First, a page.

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Europe’s strikes may spell more flights havoc

REUTERS/Lucien Libert
Passengers walk on the road with their luggages as airport workers on strike outside the Terminal 1 at the Paris-Charles de Gaulle airport, near Paris, on March 23, 2023

Strikes across Europe have led to a spike in flight cancellations and delays, and driven down bookings to cities such as Paris, despite airlines’ efforts to avoid a repeat of last year’s disruption.

During the Easter holiday weekend from April 5 to 11, flight cancellations and delays of more than three hours were higher than in 2022 and 2019, according to flight claim management firm AirHelp. France and the UK were worst affected.

“The situation quickly deteriorated as France was sinking into the pension reform crisis. Charles de Gaulle airport is negatively affected, both as a destination and as a hub,” said Olivier Ponti, VP of insights at travel data firm ForwardKeys.

In France, where air traffic control staff were on strike in recent weeks, 62 percent of flights were on time, compared with 75 percent in 2022 and 76 percent in 2019 before the pandemic halted international travel, AirHelp data showed.

Some 33,300 flights were cancelled this year over Easter, compared with 7,800 last year, while 9,000 flights were delayed by more than three hours, compared to 6,800 last year.

Transfers and planned stays through Charles de Gaulle airport in Paris dropped by around 75 percent compared to 2019 levels by mid-March, according to ForwardKeys.

Airports operator Aéroports de Paris estimated on Monday that it had lost around 470,000 passengers between January and March because of the strikes.

In Britain, border strikes also caused disruption at airports across the country, with airports in London facing the largest delays, according to AirHelp.

Around 73 percent of flights were on time, compared with 76 percent in 2022 and 81 percent in 2019. There were 33,700 flights cancelled, compared with 26,600 last year, while 10,800 flights, which made up 1 percent of all total flights, were delayed by more than three hours, up from 9,500 last year.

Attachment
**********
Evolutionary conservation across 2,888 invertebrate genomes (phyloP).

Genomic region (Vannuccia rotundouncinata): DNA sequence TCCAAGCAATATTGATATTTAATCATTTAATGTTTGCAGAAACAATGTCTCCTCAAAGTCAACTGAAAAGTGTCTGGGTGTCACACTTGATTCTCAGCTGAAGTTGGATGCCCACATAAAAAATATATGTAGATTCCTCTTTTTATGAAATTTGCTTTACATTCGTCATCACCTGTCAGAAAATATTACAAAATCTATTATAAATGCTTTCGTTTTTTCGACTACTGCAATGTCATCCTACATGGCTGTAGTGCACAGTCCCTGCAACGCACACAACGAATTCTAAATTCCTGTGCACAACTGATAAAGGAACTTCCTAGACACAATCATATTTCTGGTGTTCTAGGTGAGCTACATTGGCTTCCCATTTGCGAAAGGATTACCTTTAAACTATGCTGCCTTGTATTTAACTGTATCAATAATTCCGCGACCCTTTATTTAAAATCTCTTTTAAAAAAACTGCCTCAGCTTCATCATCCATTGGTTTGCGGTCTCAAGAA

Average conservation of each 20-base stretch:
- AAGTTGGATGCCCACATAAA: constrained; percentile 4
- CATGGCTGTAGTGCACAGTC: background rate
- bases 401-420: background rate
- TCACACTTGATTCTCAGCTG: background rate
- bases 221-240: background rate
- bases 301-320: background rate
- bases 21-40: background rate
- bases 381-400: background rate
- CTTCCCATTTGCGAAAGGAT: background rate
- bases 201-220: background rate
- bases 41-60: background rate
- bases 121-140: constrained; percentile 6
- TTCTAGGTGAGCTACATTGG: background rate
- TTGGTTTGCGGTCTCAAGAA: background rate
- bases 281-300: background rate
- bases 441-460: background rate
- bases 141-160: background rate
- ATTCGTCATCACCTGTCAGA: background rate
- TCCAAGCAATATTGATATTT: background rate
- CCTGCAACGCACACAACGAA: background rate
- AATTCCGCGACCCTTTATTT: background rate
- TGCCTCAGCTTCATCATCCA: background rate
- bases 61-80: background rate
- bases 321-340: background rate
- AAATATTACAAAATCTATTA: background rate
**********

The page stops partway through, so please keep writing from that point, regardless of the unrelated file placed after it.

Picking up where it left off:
Passenger rights payouts

The disruptions from prolonged labour strife could lead to escalating costs for airlines, leading some CEOs to call on the European Commission to intervene.

This year’s Easter holiday was seen as a test of the industry’s ability to cope with the influx of travellers after adding staff.

But there’s a particular worry that continuing strikes might lead to a decline in tourist traffic, which was set to rebound to pre-pandemic levels this summer.

Tickets from Europe to Charles de Gaulle airport fell by 30 percent compared to 2019 during the week of March 16, ForwardKeys said, although they dropped by only 8 percent from the United States.

The strikes look set to continue. On Saturday President Emmanuel Macron signed into law a deeply unpopular bill to raise France’s state pension age. Unions called for the months of mass protests, which started in January, to continue.

In Germany, Hamburg airport cancelled all departures on Thursday and Friday due to a strike by security control workers called by union Verdi.

Air traffic authority Eurocontrol previously warned that delays could continue into the northern hemisphere summer, especially if strikes keep going.

Ryanair chief executive Michael O’Leary said last month it was a “scandal” that French strikes had blocked many flights over the country’s airspace, disrupting services including the busy tourist route between Britain and Spain.

Under Europe’s passenger rights laws, airline customers who face delays of many hours are entitled to compensation, long a sore point for airlines struggling with razor thin margins.

Airlines say airports and other stakeholders should also pay into compensation to consumers, so the burden isn’t entirely on them.